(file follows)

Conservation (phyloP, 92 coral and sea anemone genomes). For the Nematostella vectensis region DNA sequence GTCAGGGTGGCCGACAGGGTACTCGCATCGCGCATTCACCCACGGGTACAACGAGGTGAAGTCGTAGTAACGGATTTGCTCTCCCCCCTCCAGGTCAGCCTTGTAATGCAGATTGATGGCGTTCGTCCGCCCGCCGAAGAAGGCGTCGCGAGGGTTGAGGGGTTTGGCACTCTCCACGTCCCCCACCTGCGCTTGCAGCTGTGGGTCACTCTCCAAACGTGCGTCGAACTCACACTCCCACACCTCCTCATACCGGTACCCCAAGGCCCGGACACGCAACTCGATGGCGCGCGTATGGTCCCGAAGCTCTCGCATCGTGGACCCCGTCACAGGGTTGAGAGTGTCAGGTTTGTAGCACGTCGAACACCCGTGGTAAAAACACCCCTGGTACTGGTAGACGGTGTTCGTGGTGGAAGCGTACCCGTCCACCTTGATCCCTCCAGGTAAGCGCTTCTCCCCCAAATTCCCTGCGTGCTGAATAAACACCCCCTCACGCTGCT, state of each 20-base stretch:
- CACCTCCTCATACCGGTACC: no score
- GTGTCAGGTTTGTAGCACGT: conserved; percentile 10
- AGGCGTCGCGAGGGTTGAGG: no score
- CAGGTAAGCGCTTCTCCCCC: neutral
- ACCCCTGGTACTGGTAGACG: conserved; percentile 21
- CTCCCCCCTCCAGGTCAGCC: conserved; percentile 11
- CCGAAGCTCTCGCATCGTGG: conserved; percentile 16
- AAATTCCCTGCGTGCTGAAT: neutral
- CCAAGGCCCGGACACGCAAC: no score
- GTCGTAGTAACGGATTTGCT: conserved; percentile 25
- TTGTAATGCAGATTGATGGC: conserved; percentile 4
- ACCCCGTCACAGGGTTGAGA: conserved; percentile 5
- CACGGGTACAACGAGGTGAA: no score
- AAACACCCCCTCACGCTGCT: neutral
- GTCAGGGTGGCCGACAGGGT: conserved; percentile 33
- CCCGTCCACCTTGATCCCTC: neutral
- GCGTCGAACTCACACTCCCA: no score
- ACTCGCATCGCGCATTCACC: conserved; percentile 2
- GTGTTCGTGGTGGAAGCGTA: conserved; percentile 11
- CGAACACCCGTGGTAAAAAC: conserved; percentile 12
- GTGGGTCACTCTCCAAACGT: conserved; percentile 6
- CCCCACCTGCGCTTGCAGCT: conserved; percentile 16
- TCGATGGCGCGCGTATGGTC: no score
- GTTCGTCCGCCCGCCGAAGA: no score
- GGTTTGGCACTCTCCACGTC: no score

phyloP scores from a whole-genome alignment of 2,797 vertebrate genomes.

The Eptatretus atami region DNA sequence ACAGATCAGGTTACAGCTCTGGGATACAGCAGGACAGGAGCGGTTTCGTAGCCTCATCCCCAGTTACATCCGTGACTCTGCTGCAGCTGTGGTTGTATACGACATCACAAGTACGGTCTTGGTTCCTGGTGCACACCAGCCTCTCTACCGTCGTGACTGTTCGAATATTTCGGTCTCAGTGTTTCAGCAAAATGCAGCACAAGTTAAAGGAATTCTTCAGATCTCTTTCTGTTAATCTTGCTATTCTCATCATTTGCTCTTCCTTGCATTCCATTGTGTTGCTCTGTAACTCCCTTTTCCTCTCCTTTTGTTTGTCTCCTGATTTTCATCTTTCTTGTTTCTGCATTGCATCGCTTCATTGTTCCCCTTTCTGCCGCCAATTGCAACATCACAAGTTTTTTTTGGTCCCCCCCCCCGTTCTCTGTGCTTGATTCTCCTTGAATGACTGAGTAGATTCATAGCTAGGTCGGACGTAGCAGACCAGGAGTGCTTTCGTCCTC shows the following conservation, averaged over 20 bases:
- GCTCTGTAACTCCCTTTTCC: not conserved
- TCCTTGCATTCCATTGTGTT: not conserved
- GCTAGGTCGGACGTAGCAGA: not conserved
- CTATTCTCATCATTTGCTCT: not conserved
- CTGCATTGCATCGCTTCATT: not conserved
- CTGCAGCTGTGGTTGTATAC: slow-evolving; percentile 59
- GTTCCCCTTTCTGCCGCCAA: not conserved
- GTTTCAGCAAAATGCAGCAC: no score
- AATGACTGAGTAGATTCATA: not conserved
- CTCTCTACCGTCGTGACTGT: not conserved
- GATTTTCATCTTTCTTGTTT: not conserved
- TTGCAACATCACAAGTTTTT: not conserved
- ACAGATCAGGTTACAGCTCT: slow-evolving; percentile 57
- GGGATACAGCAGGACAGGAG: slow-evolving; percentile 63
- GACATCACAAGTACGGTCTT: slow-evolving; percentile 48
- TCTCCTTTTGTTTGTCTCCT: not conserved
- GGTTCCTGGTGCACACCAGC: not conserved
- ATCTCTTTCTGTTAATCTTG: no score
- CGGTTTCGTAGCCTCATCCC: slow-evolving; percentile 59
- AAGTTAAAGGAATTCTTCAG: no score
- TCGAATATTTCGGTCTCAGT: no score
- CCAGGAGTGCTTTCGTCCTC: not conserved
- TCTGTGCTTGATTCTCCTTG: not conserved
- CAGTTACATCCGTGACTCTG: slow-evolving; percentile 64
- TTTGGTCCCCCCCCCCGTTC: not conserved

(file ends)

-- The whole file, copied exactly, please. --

Conservation (phyloP, 92 coral and sea anemone genomes). For the Nematostella vectensis region DNA sequence GTCAGGGTGGCCGACAGGGTACTCGCATCGCGCATTCACCCACGGGTACAACGAGGTGAAGTCGTAGTAACGGATTTGCTCTCCCCCCTCCAGGTCAGCCTTGTAATGCAGATTGATGGCGTTCGTCCGCCCGCCGAAGAAGGCGTCGCGAGGGTTGAGGGGTTTGGCACTCTCCACGTCCCCCACCTGCGCTTGCAGCTGTGGGTCACTCTCCAAACGTGCGTCGAACTCACACTCCCACACCTCCTCATACCGGTACCCCAAGGCCCGGACACGCAACTCGATGGCGCGCGTATGGTCCCGAAGCTCTCGCATCGTGGACCCCGTCACAGGGTTGAGAGTGTCAGGTTTGTAGCACGTCGAACACCCGTGGTAAAAACACCCCTGGTACTGGTAGACGGTGTTCGTGGTGGAAGCGTACCCGTCCACCTTGATCCCTCCAGGTAAGCGCTTCTCCCCCAAATTCCCTGCGTGCTGAATAAACACCCCCTCACGCTGCT, state of each 20-base stretch:
- CACCTCCTCATACCGGTACC: no score
- GTGTCAGGTTTGTAGCACGT: conserved; percentile 10
- AGGCGTCGCGAGGGTTGAGG: no score
- CAGGTAAGCGCTTCTCCCCC: neutral
- ACCCCTGGTACTGGTAGACG: conserved; percentile 21
- CTCCCCCCTCCAGGTCAGCC: conserved; percentile 11
- CCGAAGCTCTCGCATCGTGG: conserved; percentile 16
- AAATTCCCTGCGTGCTGAAT: neutral
- CCAAGGCCCGGACACGCAAC: no score
- GTCGTAGTAACGGATTTGCT: conserved; percentile 25
- TTGTAATGCAGATTGATGGC: conserved; percentile 4
- ACCCCGTCACAGGGTTGAGA: conserved; percentile 5
- CACGGGTACAACGAGGTGAA: no score
- AAACACCCCCTCACGCTGCT: neutral
- GTCAGGGTGGCCGACAGGGT: conserved; percentile 33
- CCCGTCCACCTTGATCCCTC: neutral
- GCGTCGAACTCACACTCCCA: no score
- ACTCGCATCGCGCATTCACC: conserved; percentile 2
- GTGTTCGTGGTGGAAGCGTA: conserved; percentile 11
- CGAACACCCGTGGTAAAAAC: conserved; percentile 12
- GTGGGTCACTCTCCAAACGT: conserved; percentile 6
- CCCCACCTGCGCTTGCAGCT: conserved; percentile 16
- TCGATGGCGCGCGTATGGTC: no score
- GTTCGTCCGCCCGCCGAAGA: no score
- GGTTTGGCACTCTCCACGTC: no score

phyloP scores from a whole-genome alignment of 2,797 vertebrate genomes.

The Eptatretus atami region DNA sequence ACAGATCAGGTTACAGCTCTGGGATACAGCAGGACAGGAGCGGTTTCGTAGCCTCATCCCCAGTTACATCCGTGACTCTGCTGCAGCTGTGGTTGTATACGACATCACAAGTACGGTCTTGGTTCCTGGTGCACACCAGCCTCTCTACCGTCGTGACTGTTCGAATATTTCGGTCTCAGTGTTTCAGCAAAATGCAGCACAAGTTAAAGGAATTCTTCAGATCTCTTTCTGTTAATCTTGCTATTCTCATCATTTGCTCTTCCTTGCATTCCATTGTGTTGCTCTGTAACTCCCTTTTCCTCTCCTTTTGTTTGTCTCCTGATTTTCATCTTTCTTGTTTCTGCATTGCATCGCTTCATTGTTCCCCTTTCTGCCGCCAATTGCAACATCACAAGTTTTTTTTGGTCCCCCCCCCCGTTCTCTGTGCTTGATTCTCCTTGAATGACTGAGTAGATTCATAGCTAGGTCGGACGTAGCAGACCAGGAGTGCTTTCGTCCTC shows the following conservation, averaged over 20 bases:
- GCTCTGTAACTCCCTTTTCC: not conserved
- TCCTTGCATTCCATTGTGTT: not conserved
- GCTAGGTCGGACGTAGCAGA: not conserved
- CTATTCTCATCATTTGCTCT: not conserved
- CTGCATTGCATCGCTTCATT: not conserved
- CTGCAGCTGTGGTTGTATAC: slow-evolving; percentile 59
- GTTCCCCTTTCTGCCGCCAA: not conserved
- GTTTCAGCAAAATGCAGCAC: no score
- AATGACTGAGTAGATTCATA: not conserved
- CTCTCTACCGTCGTGACTGT: not conserved
- GATTTTCATCTTTCTTGTTT: not conserved
- TTGCAACATCACAAGTTTTT: not conserved
- ACAGATCAGGTTACAGCTCT: slow-evolving; percentile 57
- GGGATACAGCAGGACAGGAG: slow-evolving; percentile 63
- GACATCACAAGTACGGTCTT: slow-evolving; percentile 48
- TCTCCTTTTGTTTGTCTCCT: not conserved
- GGTTCCTGGTGCACACCAGC: not conserved
- ATCTCTTTCTGTTAATCTTG: no score
- CGGTTTCGTAGCCTCATCCC: slow-evolving; percentile 59
- AAGTTAAAGGAATTCTTCAG: no score
- TCGAATATTTCGGTCTCAGT: no score
- CCAGGAGTGCTTTCGTCCTC: not conserved
- TCTGTGCTTGATTCTCCTTG: not conserved
- CAGTTACATCCGTGACTCTG: slow-evolving; percentile 64
- TTTGGTCCCCCCCCCCGTTC: not conserved